Great White bandmembers to go before grand jury. Band members have been subpoenaed, while Kiss has come out in defense of stage pyrotechnics

By Gary Susman
Updated February 26, 2003 at 05:00 AM EST

Finger-pointing continues in the aftermath of Thursday’s nightclub fire in Rhode Island that left 97 dead. At issue is whether or not the owners of West Warwick nightspot The Station knew that ’80s hair-metal band Great White would be using stage pyrotechnics, which are believed to have caused the inferno. According to the Associated Press, the surviving band members have been subpoenaed and will have to testify before a grand jury that convenes on Wednesday. (Guitarist Ty Longley, who went missing after the fire, has now been confirmed dead.)

Ed McPherson, the band’s attorney, told the Fox News Channel that Station co-owner Michael Derderian had given verbal approval for the stage fireworks. That contention was denied in a statement issued by the lawyer for Michael Derderian and his brother Jeffrey, the other co-owner, saying that the brothers had no prior knowledge of the pyrotechnics. Several owners of East Coast clubs have said that Great White used the fireworks without informing them, though other club owners have said that the musicians did ask permission to use them, were denied, and complied with the owners’ wishes.

At least one musician — David Vaccaro, frontman of the defunct local band Lovin’ Kry — has come forward to tell AP that his group used pyrotechnics at the club on numerous occasions. Paul Vanner, who described himself as the Station’s stage manager and sound engineer, told the Boston Globe and Boston Herald newspapers that he had warned Derderian three months ago that bands were using dangerous stage fireworks at the club.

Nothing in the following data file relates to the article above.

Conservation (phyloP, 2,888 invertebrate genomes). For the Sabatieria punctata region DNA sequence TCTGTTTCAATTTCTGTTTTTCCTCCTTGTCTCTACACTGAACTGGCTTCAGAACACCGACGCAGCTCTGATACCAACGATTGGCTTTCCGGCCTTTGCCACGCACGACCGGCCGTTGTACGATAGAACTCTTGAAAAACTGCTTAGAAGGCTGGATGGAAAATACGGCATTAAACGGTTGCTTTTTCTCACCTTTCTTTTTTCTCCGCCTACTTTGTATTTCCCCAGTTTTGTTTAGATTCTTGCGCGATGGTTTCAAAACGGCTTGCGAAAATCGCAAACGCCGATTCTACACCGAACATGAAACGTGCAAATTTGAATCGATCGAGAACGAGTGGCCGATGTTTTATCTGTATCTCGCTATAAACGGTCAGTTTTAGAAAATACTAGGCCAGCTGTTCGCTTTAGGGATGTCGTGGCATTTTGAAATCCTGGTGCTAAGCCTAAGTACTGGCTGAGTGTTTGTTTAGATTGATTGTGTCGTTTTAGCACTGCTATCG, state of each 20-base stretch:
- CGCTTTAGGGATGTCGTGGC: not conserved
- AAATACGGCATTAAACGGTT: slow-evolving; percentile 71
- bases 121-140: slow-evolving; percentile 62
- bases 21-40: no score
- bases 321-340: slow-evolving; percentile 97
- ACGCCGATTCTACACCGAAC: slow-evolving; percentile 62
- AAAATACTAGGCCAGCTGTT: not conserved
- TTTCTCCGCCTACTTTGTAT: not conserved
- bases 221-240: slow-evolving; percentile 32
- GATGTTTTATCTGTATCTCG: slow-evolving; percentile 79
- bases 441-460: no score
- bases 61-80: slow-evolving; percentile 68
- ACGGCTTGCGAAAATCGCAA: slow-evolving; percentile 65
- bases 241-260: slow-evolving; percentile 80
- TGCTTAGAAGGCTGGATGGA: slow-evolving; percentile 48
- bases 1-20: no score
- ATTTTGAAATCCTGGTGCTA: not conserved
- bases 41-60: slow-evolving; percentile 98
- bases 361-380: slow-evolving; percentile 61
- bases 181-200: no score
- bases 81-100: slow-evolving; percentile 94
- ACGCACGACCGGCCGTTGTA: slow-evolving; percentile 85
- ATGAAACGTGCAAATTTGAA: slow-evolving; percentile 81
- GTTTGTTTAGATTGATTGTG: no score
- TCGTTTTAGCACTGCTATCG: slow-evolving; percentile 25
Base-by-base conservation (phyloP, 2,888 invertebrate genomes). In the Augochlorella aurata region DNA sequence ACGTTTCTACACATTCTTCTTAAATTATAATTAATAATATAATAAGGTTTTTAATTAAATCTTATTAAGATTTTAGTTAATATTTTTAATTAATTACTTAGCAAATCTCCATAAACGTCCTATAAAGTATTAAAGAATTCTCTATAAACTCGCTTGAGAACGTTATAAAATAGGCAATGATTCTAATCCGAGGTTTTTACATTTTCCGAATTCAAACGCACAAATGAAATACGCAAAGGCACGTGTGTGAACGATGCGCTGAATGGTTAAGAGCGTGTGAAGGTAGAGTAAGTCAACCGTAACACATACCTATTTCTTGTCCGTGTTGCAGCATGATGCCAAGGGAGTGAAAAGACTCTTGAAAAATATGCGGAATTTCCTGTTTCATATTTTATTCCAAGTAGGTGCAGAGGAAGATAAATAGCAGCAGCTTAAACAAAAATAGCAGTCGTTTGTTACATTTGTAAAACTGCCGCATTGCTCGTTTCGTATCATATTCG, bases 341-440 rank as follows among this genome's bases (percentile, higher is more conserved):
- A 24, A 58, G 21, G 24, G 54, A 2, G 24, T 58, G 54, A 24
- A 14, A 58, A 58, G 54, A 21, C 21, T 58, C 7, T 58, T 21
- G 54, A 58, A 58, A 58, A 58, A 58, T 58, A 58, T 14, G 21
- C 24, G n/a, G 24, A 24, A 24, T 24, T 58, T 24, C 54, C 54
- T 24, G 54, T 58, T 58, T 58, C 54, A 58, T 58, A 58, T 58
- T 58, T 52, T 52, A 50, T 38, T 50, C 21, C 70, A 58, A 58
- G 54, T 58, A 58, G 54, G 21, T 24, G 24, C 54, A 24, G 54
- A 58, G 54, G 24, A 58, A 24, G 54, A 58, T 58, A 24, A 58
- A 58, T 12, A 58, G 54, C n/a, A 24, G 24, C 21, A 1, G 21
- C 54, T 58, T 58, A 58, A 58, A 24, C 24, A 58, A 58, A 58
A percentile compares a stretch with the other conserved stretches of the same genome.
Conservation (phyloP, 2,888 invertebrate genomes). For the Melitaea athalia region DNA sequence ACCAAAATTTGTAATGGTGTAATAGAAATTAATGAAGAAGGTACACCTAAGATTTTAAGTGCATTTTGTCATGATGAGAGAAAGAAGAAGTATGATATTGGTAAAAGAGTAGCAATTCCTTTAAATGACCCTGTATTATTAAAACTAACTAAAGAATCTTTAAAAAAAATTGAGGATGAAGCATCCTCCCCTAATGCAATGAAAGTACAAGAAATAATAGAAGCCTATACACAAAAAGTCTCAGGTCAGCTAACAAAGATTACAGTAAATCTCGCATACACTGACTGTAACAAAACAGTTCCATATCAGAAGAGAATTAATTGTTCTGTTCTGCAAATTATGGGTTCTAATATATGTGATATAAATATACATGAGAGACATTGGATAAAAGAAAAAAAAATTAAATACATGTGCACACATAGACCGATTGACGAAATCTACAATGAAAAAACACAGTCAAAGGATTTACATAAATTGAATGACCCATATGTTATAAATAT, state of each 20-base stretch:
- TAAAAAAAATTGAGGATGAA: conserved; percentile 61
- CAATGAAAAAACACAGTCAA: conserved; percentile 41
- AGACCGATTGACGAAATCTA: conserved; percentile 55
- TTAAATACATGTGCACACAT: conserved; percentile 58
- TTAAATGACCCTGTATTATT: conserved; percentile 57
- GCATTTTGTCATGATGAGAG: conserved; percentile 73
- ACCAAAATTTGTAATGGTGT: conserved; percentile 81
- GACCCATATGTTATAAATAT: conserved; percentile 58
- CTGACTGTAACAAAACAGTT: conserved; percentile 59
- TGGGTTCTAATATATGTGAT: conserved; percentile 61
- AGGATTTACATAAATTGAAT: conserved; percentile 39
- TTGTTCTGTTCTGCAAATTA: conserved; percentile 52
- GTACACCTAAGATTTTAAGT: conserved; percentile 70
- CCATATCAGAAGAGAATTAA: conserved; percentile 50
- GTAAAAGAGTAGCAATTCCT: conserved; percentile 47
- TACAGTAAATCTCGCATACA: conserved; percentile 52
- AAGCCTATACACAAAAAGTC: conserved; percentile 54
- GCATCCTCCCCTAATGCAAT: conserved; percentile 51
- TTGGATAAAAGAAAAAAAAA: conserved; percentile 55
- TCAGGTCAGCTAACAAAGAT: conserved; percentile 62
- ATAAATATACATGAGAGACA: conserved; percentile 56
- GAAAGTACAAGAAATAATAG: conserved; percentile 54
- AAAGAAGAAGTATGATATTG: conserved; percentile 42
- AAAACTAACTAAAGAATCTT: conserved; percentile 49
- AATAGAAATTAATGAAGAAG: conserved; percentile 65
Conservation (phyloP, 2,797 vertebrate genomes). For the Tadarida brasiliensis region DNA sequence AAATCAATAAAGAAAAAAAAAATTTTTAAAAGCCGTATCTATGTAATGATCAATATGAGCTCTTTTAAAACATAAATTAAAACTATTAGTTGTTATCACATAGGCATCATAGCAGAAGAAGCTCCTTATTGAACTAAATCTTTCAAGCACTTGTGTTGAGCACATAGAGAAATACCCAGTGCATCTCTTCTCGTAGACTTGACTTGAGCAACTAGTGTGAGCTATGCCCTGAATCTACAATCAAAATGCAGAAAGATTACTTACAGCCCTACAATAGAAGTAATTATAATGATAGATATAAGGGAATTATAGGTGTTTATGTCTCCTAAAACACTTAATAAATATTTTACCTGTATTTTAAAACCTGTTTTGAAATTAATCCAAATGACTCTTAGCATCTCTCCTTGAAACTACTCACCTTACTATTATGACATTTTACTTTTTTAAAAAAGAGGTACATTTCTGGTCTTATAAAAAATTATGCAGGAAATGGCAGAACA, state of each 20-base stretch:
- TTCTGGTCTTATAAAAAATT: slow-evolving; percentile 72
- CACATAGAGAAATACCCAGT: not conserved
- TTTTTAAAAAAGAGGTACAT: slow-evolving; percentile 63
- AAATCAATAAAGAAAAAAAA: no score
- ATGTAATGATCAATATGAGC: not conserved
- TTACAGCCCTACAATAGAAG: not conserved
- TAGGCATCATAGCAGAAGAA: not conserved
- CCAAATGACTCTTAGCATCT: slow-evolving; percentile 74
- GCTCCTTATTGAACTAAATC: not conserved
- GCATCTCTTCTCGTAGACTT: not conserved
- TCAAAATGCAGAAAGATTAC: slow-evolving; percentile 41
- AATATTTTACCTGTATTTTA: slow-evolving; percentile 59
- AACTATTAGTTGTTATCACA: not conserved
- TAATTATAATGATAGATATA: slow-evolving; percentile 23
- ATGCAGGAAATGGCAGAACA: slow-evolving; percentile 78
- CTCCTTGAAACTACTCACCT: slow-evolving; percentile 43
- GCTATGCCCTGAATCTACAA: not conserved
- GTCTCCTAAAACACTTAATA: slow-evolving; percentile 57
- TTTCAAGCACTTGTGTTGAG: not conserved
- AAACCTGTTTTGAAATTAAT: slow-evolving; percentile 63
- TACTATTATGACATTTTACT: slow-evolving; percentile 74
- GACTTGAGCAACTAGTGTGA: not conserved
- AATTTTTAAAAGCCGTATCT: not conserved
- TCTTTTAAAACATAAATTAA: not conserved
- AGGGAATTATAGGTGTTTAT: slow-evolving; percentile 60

The disaster has led some venues and municipalities to consider stronger rules on pyrotechnics, but their use was defended Tuesday by one band that’s been known for its stage fireworks for decades: Kiss. ”People want a thrill, people love spectacle and people love to be entertained,” Paul Stanley told AP. ”That’s why people go to horror movies, why they go on roller coasters, and why a band like us has been able to be around as long as we have. But you have to be extremely careful with anything that has to do with fire.” Gene Simmons agreed, saying he ”would no more ban pyrotechnics at rock concerts than I would on the Fourth of July.” (This from a guy who has set his hair on fire half a dozen times while breathing fire on stage.) ”It’s all about full disclosure. The venue has to know what it’s buying.”